(ΔE)=-2(α'AA)

(VE1)={(α'A VBA (VA +VB)}-{α'A IIIBA (IIIA +IIIB)}

(VE2)=α'A PBA (PA +PB)

(IIIE)={α'A IIIBA (IIIA +IIIB)}-{α'A IIBA (IIA +IIB)}

(PE)=α'A PBA (PA +PB)

(IIE)={α'A IIBA (IIA +IIB)}-{α'A IIBA (IA +IB)}

where (ΔE) is the displacement of the original point, and (VE1) is the coefficient of decentering distortion, (VE2) is the coefficient of decentering distortion added aberration, (IIIE) is the coefficient of decentering astigmatism, (PE) is the coefficient of decentering field curvature, and (IIE) is the coefficient of decentering coma.

The zoom lens having the vibration compensating function in the present embodiment is constructed by the features described above, so that the thus-characterized amount of decentering aberrations is corrected to a value small enough.

Next, the various dimensions of the four numerical examples 1 to 4 are shown. In the numerical data for the examples 1 to 4, ri is the radius of curvature of the i-th lens surface, when counted from the object side, di is the i-th lens thickness or air separation, when counted from the object side, ni and vi are respectively the refractive index and Abbe number of the material of the i-th lens element, when counted from the object side.

The values of the factors in the above-described conditions (1) to (8) for the numerical examples 1 to 4 are listed in Table-1.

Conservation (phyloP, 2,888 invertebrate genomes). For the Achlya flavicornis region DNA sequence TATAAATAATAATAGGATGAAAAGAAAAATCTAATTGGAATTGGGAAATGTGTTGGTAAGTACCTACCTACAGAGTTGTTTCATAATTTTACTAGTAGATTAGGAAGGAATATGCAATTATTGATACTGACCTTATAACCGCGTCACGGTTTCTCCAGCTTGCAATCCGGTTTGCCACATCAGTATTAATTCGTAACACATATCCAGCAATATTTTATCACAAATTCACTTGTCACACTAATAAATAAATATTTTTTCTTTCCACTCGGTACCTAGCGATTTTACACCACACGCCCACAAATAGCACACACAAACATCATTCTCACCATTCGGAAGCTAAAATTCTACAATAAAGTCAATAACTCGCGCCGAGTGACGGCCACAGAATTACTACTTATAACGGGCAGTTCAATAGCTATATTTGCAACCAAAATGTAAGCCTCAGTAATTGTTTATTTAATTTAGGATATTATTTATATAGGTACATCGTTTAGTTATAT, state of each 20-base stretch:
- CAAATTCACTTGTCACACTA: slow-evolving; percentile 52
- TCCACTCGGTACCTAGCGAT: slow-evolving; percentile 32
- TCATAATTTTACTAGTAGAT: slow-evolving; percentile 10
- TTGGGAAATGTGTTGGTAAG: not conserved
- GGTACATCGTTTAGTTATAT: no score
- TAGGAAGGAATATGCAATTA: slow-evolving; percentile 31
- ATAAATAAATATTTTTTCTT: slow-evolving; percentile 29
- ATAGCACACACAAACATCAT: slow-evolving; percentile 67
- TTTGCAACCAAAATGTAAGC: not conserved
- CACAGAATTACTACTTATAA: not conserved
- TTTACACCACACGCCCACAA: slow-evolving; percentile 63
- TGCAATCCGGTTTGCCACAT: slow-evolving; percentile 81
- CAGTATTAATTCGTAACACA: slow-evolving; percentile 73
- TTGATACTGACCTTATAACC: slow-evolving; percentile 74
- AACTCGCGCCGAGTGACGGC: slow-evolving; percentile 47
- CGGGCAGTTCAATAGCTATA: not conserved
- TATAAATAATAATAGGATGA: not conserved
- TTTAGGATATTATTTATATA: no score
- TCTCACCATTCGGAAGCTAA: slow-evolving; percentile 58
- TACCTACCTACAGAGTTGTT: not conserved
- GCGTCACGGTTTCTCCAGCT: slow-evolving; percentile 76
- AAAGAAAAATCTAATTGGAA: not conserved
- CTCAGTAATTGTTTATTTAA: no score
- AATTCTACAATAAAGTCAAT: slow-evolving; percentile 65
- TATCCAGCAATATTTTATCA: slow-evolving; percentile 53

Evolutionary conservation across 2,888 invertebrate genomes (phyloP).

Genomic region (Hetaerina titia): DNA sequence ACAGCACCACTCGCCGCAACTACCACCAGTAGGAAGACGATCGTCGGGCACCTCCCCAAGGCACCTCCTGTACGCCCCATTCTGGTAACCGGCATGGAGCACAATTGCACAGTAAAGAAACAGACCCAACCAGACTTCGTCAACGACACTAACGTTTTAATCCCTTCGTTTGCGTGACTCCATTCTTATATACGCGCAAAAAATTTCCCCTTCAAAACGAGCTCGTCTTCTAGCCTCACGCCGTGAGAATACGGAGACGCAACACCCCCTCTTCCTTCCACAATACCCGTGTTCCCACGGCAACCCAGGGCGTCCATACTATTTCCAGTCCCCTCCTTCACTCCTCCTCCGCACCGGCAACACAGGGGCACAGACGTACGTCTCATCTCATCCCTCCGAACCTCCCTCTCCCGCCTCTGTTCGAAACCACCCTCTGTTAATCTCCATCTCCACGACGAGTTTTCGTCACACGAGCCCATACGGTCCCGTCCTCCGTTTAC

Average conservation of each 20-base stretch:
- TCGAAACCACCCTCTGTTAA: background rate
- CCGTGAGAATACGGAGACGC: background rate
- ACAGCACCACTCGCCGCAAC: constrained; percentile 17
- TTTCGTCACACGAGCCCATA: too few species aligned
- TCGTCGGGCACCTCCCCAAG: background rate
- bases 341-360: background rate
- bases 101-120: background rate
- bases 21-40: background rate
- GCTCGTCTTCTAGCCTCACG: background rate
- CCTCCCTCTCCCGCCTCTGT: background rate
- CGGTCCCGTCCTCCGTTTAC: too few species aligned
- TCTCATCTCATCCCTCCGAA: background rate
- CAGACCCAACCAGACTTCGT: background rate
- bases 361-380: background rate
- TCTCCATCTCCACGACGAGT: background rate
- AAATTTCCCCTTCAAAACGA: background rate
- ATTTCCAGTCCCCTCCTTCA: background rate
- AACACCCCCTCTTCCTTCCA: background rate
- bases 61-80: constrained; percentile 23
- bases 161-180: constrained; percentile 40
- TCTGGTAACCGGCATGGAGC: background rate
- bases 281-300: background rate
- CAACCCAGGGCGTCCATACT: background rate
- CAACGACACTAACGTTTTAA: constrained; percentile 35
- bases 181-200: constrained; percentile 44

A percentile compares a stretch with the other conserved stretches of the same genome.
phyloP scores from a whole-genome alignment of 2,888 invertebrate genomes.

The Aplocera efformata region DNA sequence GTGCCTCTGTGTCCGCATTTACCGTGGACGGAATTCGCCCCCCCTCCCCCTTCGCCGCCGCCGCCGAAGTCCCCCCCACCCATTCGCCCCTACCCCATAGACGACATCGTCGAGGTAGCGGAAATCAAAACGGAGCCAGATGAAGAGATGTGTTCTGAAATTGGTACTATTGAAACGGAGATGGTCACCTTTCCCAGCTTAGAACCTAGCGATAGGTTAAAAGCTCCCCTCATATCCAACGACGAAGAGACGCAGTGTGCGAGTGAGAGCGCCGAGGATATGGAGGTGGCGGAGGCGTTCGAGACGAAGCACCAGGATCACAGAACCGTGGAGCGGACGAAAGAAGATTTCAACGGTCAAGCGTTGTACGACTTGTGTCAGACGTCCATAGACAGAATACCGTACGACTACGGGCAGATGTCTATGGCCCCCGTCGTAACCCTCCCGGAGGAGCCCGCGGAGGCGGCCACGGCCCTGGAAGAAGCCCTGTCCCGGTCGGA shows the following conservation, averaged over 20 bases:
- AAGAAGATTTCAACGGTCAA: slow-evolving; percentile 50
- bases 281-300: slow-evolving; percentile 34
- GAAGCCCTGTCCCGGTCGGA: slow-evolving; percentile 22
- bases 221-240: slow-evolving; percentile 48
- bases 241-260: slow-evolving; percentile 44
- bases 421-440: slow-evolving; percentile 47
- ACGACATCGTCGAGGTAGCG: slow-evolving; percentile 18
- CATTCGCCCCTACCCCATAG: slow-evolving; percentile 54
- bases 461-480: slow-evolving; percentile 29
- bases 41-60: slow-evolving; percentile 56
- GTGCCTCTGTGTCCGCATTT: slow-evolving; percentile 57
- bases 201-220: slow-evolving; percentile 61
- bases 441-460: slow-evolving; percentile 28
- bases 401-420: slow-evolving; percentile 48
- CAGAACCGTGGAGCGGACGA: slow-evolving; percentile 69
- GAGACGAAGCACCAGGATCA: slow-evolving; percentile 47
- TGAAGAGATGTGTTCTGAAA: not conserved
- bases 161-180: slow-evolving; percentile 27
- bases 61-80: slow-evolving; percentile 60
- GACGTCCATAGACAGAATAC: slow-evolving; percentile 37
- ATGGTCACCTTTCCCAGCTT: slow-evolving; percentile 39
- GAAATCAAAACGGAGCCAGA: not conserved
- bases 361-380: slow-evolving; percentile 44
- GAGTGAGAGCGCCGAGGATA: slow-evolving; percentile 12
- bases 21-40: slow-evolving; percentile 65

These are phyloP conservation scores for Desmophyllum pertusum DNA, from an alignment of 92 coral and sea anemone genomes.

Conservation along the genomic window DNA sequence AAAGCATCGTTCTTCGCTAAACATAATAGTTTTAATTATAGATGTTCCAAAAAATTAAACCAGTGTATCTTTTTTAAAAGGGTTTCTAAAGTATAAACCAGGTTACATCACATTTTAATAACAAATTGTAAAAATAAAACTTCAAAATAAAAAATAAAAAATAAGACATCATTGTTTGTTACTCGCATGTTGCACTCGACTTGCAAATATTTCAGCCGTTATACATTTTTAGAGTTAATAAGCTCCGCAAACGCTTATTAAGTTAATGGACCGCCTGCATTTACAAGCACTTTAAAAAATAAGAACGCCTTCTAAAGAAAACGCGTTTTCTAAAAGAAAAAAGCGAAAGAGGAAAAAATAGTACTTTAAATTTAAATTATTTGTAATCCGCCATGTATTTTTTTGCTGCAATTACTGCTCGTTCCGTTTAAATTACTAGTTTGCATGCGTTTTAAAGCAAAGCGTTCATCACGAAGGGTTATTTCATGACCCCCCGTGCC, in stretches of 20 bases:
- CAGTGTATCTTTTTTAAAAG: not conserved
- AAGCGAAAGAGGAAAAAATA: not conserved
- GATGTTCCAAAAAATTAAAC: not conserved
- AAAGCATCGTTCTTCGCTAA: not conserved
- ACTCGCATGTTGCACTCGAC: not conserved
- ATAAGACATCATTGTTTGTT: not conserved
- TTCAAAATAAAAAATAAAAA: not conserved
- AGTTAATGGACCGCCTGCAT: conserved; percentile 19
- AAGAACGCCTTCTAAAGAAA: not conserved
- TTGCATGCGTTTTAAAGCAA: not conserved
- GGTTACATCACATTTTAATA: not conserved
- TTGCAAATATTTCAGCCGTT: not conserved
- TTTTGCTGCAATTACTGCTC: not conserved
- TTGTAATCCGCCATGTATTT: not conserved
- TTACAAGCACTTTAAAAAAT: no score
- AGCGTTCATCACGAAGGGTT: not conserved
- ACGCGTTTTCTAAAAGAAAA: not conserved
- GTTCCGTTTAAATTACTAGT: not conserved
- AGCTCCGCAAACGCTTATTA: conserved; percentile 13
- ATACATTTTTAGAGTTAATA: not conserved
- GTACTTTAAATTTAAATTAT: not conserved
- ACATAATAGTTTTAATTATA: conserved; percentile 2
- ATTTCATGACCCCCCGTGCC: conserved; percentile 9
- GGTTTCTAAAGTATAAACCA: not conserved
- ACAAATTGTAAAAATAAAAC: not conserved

The shape of an aspheric surface is expressed in the coordinates with an X axis in the axial direction and an Y axis in the direction perpendicular to the optical axis by the following equation: ##EQU4## where R is the radius of the osculating sphere, and B, C, D and E are the aspheric coefficients. Also, notation "D-X" means "10-X ".

[Numerical Example

______________________________________f = 28.9077.37          Fno = 3.35.8 r1 = 143.37      d1 = 3.80   n1 = 1.60311                              ν1 = 60.7 r2 = -1223.08      d2 = 0.20 r3 = 74.35      d3 = 1.50   n2 = 1.80610                              ν2 = 41.0 r4 = 19.28      d4 = 9.20 r5 = -347.13      d5 = 1.30   n3 = 1.71300                              ν3 = 53.8 r6 = 40.29      d6 = 0.20 r7 = 29.00      d7 = 5.10   n4 = 1.80518                              ν4 = 25.4 r8 = 128.02      d8 = Variable r9 = 32.92      d9 = 3.00   n5 = 1.77250                              ν5 = 49.6 r10 = 875.99     d10 = 0.20 r11 = 14.97     d11 = 3.50   n6 = 1.80610                              ν6 = 41.0 r12 = 32.28     d12 = 1.30 r13 = 50.11     d13 = 1.30   n7 = 1.80518                              ν7 = 25.4 r14 = 11.87     d14 = 3.50 r15 = Stop     d15 = Variable r16 = 38.50     d16 = 1.00   n8 = 1.76182                              ν8 = 26.5 r17 = 19.03     d17 = 2.80   n9 = 1.60562                              ν9 = 43.7 r18 = -114.07     d18 = Variable r19 = Stop     d19 = Variable r20 = -43.56     d20 = 1.30  n10 = 1.83400                             ν10 = 37.2 r21 = 77.98     d21 = 1.50              ν11 = 38.0*r22 = 58.24     d22 = 7.00  n11 = 1.60342 r23 = -29.05______________________________________Variable  Focal LengthSeparation     28.90         50.00  77.37______________________________________ d8       32.50         11.58  1.44d15       0.50          0.50   0.50d18       1.00          8.49   21.50d19       2.50          12.64  22.50______________________________________ Aspheric Coefficients for r22: B: -8.395D 06 C: 2.510D 08 D: -9.796D 11 E: 1.624D 13 *) Aspheric Surface